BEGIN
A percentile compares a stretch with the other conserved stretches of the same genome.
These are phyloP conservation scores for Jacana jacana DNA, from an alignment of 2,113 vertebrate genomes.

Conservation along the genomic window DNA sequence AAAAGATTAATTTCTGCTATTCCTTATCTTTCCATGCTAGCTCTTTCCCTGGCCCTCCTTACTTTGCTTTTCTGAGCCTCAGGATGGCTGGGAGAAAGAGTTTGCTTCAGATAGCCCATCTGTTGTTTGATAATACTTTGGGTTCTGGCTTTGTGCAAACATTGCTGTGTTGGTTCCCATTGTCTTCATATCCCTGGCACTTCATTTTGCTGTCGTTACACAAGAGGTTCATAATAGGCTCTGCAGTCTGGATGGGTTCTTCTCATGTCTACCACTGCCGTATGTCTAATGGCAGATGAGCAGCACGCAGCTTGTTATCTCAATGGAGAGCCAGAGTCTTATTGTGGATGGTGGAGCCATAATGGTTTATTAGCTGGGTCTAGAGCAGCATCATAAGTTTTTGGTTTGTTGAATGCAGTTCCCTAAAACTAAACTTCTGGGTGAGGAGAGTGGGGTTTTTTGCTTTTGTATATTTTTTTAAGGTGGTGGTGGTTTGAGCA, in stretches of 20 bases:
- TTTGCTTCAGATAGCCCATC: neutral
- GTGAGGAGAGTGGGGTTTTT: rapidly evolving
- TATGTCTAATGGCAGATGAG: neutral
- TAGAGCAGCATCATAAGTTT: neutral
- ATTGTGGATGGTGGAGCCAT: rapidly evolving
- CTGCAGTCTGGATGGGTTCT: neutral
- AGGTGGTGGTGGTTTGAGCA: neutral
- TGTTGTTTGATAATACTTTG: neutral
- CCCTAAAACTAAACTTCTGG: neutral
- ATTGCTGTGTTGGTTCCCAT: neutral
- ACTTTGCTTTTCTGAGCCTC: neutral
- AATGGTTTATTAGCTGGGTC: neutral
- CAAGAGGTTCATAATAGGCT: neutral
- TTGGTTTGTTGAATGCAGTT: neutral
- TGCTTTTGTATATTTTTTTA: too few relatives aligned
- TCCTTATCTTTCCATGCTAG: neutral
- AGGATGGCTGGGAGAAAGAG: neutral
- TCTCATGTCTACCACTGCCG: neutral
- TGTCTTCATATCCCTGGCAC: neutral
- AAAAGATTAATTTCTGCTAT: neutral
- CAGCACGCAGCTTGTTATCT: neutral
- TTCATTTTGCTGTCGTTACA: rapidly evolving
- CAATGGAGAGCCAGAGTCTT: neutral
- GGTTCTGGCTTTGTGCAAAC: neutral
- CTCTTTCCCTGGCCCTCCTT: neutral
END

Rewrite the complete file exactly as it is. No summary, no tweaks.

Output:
A percentile compares a stretch with the other conserved stretches of the same genome.
These are phyloP conservation scores for Jacana jacana DNA, from an alignment of 2,113 vertebrate genomes.

Conservation along the genomic window DNA sequence AAAAGATTAATTTCTGCTATTCCTTATCTTTCCATGCTAGCTCTTTCCCTGGCCCTCCTTACTTTGCTTTTCTGAGCCTCAGGATGGCTGGGAGAAAGAGTTTGCTTCAGATAGCCCATCTGTTGTTTGATAATACTTTGGGTTCTGGCTTTGTGCAAACATTGCTGTGTTGGTTCCCATTGTCTTCATATCCCTGGCACTTCATTTTGCTGTCGTTACACAAGAGGTTCATAATAGGCTCTGCAGTCTGGATGGGTTCTTCTCATGTCTACCACTGCCGTATGTCTAATGGCAGATGAGCAGCACGCAGCTTGTTATCTCAATGGAGAGCCAGAGTCTTATTGTGGATGGTGGAGCCATAATGGTTTATTAGCTGGGTCTAGAGCAGCATCATAAGTTTTTGGTTTGTTGAATGCAGTTCCCTAAAACTAAACTTCTGGGTGAGGAGAGTGGGGTTTTTTGCTTTTGTATATTTTTTTAAGGTGGTGGTGGTTTGAGCA, in stretches of 20 bases:
- TTTGCTTCAGATAGCCCATC: neutral
- GTGAGGAGAGTGGGGTTTTT: rapidly evolving
- TATGTCTAATGGCAGATGAG: neutral
- TAGAGCAGCATCATAAGTTT: neutral
- ATTGTGGATGGTGGAGCCAT: rapidly evolving
- CTGCAGTCTGGATGGGTTCT: neutral
- AGGTGGTGGTGGTTTGAGCA: neutral
- TGTTGTTTGATAATACTTTG: neutral
- CCCTAAAACTAAACTTCTGG: neutral
- ATTGCTGTGTTGGTTCCCAT: neutral
- ACTTTGCTTTTCTGAGCCTC: neutral
- AATGGTTTATTAGCTGGGTC: neutral
- CAAGAGGTTCATAATAGGCT: neutral
- TTGGTTTGTTGAATGCAGTT: neutral
- TGCTTTTGTATATTTTTTTA: too few relatives aligned
- TCCTTATCTTTCCATGCTAG: neutral
- AGGATGGCTGGGAGAAAGAG: neutral
- TCTCATGTCTACCACTGCCG: neutral
- TGTCTTCATATCCCTGGCAC: neutral
- AAAAGATTAATTTCTGCTAT: neutral
- CAGCACGCAGCTTGTTATCT: neutral
- TTCATTTTGCTGTCGTTACA: rapidly evolving
- CAATGGAGAGCCAGAGTCTT: neutral
- GGTTCTGGCTTTGTGCAAAC: neutral
- CTCTTTCCCTGGCCCTCCTT: neutral